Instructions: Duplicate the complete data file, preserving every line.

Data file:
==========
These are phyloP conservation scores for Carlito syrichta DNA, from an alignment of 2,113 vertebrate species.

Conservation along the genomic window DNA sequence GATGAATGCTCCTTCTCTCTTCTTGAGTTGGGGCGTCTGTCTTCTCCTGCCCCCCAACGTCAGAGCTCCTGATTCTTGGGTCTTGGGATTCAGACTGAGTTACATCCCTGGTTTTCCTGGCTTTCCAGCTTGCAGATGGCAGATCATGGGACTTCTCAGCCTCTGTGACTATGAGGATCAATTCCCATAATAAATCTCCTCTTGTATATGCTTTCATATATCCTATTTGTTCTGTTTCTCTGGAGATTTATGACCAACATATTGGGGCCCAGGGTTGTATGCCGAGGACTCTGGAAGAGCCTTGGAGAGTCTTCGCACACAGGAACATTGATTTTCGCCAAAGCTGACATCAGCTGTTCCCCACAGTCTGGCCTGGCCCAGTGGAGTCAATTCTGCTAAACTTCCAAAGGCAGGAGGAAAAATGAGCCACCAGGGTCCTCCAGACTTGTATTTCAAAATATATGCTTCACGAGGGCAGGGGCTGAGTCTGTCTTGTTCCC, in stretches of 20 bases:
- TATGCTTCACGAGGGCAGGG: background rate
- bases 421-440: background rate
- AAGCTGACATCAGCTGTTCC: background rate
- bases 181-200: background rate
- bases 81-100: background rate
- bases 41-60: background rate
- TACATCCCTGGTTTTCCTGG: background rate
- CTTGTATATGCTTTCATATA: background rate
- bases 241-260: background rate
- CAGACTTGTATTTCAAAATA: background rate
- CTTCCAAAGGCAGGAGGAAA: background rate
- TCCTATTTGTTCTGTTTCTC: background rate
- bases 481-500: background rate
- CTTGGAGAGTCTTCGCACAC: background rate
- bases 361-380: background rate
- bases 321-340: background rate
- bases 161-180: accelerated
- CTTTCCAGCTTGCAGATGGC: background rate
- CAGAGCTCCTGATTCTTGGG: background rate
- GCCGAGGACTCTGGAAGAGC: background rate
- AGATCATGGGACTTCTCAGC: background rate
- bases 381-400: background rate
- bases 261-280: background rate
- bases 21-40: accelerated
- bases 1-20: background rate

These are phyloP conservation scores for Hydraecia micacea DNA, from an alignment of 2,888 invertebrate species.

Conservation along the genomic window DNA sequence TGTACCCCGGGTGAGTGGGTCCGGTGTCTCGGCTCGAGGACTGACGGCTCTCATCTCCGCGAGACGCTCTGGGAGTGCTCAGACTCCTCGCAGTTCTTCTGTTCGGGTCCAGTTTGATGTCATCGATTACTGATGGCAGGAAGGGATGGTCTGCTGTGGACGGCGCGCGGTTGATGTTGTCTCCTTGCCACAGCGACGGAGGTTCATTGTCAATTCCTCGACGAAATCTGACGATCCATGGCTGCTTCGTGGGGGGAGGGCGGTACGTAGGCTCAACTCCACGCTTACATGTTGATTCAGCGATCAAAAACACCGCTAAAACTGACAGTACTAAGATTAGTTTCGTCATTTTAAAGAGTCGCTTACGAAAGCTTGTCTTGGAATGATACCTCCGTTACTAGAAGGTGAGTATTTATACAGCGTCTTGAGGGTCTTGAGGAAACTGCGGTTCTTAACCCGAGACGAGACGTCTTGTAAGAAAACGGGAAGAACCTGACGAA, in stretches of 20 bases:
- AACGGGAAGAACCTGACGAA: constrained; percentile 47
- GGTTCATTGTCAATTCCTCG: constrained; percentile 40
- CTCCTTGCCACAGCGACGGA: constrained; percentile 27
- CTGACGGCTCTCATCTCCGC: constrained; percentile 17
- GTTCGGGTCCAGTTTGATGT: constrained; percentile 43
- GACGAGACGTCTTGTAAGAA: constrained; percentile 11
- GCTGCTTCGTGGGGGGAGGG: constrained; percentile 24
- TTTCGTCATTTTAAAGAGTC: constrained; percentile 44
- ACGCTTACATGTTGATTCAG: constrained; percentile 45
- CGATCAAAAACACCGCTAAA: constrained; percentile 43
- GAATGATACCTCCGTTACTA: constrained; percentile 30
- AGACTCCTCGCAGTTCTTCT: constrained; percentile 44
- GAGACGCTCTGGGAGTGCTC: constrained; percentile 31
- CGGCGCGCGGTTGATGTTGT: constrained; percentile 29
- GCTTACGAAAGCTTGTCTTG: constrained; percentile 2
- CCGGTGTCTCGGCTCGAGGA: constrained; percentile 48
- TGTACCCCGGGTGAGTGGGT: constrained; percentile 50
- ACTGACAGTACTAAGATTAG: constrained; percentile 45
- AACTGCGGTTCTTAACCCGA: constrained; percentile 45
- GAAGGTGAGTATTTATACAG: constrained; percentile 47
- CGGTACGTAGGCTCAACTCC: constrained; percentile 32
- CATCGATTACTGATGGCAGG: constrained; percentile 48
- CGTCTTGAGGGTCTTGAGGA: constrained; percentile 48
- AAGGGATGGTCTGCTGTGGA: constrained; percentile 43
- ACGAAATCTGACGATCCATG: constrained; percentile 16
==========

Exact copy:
These are phyloP conservation scores for Carlito syrichta DNA, from an alignment of 2,113 vertebrate species.

Conservation along the genomic window DNA sequence GATGAATGCTCCTTCTCTCTTCTTGAGTTGGGGCGTCTGTCTTCTCCTGCCCCCCAACGTCAGAGCTCCTGATTCTTGGGTCTTGGGATTCAGACTGAGTTACATCCCTGGTTTTCCTGGCTTTCCAGCTTGCAGATGGCAGATCATGGGACTTCTCAGCCTCTGTGACTATGAGGATCAATTCCCATAATAAATCTCCTCTTGTATATGCTTTCATATATCCTATTTGTTCTGTTTCTCTGGAGATTTATGACCAACATATTGGGGCCCAGGGTTGTATGCCGAGGACTCTGGAAGAGCCTTGGAGAGTCTTCGCACACAGGAACATTGATTTTCGCCAAAGCTGACATCAGCTGTTCCCCACAGTCTGGCCTGGCCCAGTGGAGTCAATTCTGCTAAACTTCCAAAGGCAGGAGGAAAAATGAGCCACCAGGGTCCTCCAGACTTGTATTTCAAAATATATGCTTCACGAGGGCAGGGGCTGAGTCTGTCTTGTTCCC, in stretches of 20 bases:
- TATGCTTCACGAGGGCAGGG: background rate
- bases 421-440: background rate
- AAGCTGACATCAGCTGTTCC: background rate
- bases 181-200: background rate
- bases 81-100: background rate
- bases 41-60: background rate
- TACATCCCTGGTTTTCCTGG: background rate
- CTTGTATATGCTTTCATATA: background rate
- bases 241-260: background rate
- CAGACTTGTATTTCAAAATA: background rate
- CTTCCAAAGGCAGGAGGAAA: background rate
- TCCTATTTGTTCTGTTTCTC: background rate
- bases 481-500: background rate
- CTTGGAGAGTCTTCGCACAC: background rate
- bases 361-380: background rate
- bases 321-340: background rate
- bases 161-180: accelerated
- CTTTCCAGCTTGCAGATGGC: background rate
- CAGAGCTCCTGATTCTTGGG: background rate
- GCCGAGGACTCTGGAAGAGC: background rate
- AGATCATGGGACTTCTCAGC: background rate
- bases 381-400: background rate
- bases 261-280: background rate
- bases 21-40: accelerated
- bases 1-20: background rate

These are phyloP conservation scores for Hydraecia micacea DNA, from an alignment of 2,888 invertebrate species.

Conservation along the genomic window DNA sequence TGTACCCCGGGTGAGTGGGTCCGGTGTCTCGGCTCGAGGACTGACGGCTCTCATCTCCGCGAGACGCTCTGGGAGTGCTCAGACTCCTCGCAGTTCTTCTGTTCGGGTCCAGTTTGATGTCATCGATTACTGATGGCAGGAAGGGATGGTCTGCTGTGGACGGCGCGCGGTTGATGTTGTCTCCTTGCCACAGCGACGGAGGTTCATTGTCAATTCCTCGACGAAATCTGACGATCCATGGCTGCTTCGTGGGGGGAGGGCGGTACGTAGGCTCAACTCCACGCTTACATGTTGATTCAGCGATCAAAAACACCGCTAAAACTGACAGTACTAAGATTAGTTTCGTCATTTTAAAGAGTCGCTTACGAAAGCTTGTCTTGGAATGATACCTCCGTTACTAGAAGGTGAGTATTTATACAGCGTCTTGAGGGTCTTGAGGAAACTGCGGTTCTTAACCCGAGACGAGACGTCTTGTAAGAAAACGGGAAGAACCTGACGAA, in stretches of 20 bases:
- AACGGGAAGAACCTGACGAA: constrained; percentile 47
- GGTTCATTGTCAATTCCTCG: constrained; percentile 40
- CTCCTTGCCACAGCGACGGA: constrained; percentile 27
- CTGACGGCTCTCATCTCCGC: constrained; percentile 17
- GTTCGGGTCCAGTTTGATGT: constrained; percentile 43
- GACGAGACGTCTTGTAAGAA: constrained; percentile 11
- GCTGCTTCGTGGGGGGAGGG: constrained; percentile 24
- TTTCGTCATTTTAAAGAGTC: constrained; percentile 44
- ACGCTTACATGTTGATTCAG: constrained; percentile 45
- CGATCAAAAACACCGCTAAA: constrained; percentile 43
- GAATGATACCTCCGTTACTA: constrained; percentile 30
- AGACTCCTCGCAGTTCTTCT: constrained; percentile 44
- GAGACGCTCTGGGAGTGCTC: constrained; percentile 31
- CGGCGCGCGGTTGATGTTGT: constrained; percentile 29
- GCTTACGAAAGCTTGTCTTG: constrained; percentile 2
- CCGGTGTCTCGGCTCGAGGA: constrained; percentile 48
- TGTACCCCGGGTGAGTGGGT: constrained; percentile 50
- ACTGACAGTACTAAGATTAG: constrained; percentile 45
- AACTGCGGTTCTTAACCCGA: constrained; percentile 45
- GAAGGTGAGTATTTATACAG: constrained; percentile 47
- CGGTACGTAGGCTCAACTCC: constrained; percentile 32
- CATCGATTACTGATGGCAGG: constrained; percentile 48
- CGTCTTGAGGGTCTTGAGGA: constrained; percentile 48
- AAGGGATGGTCTGCTGTGGA: constrained; percentile 43
- ACGAAATCTGACGATCCATG: constrained; percentile 16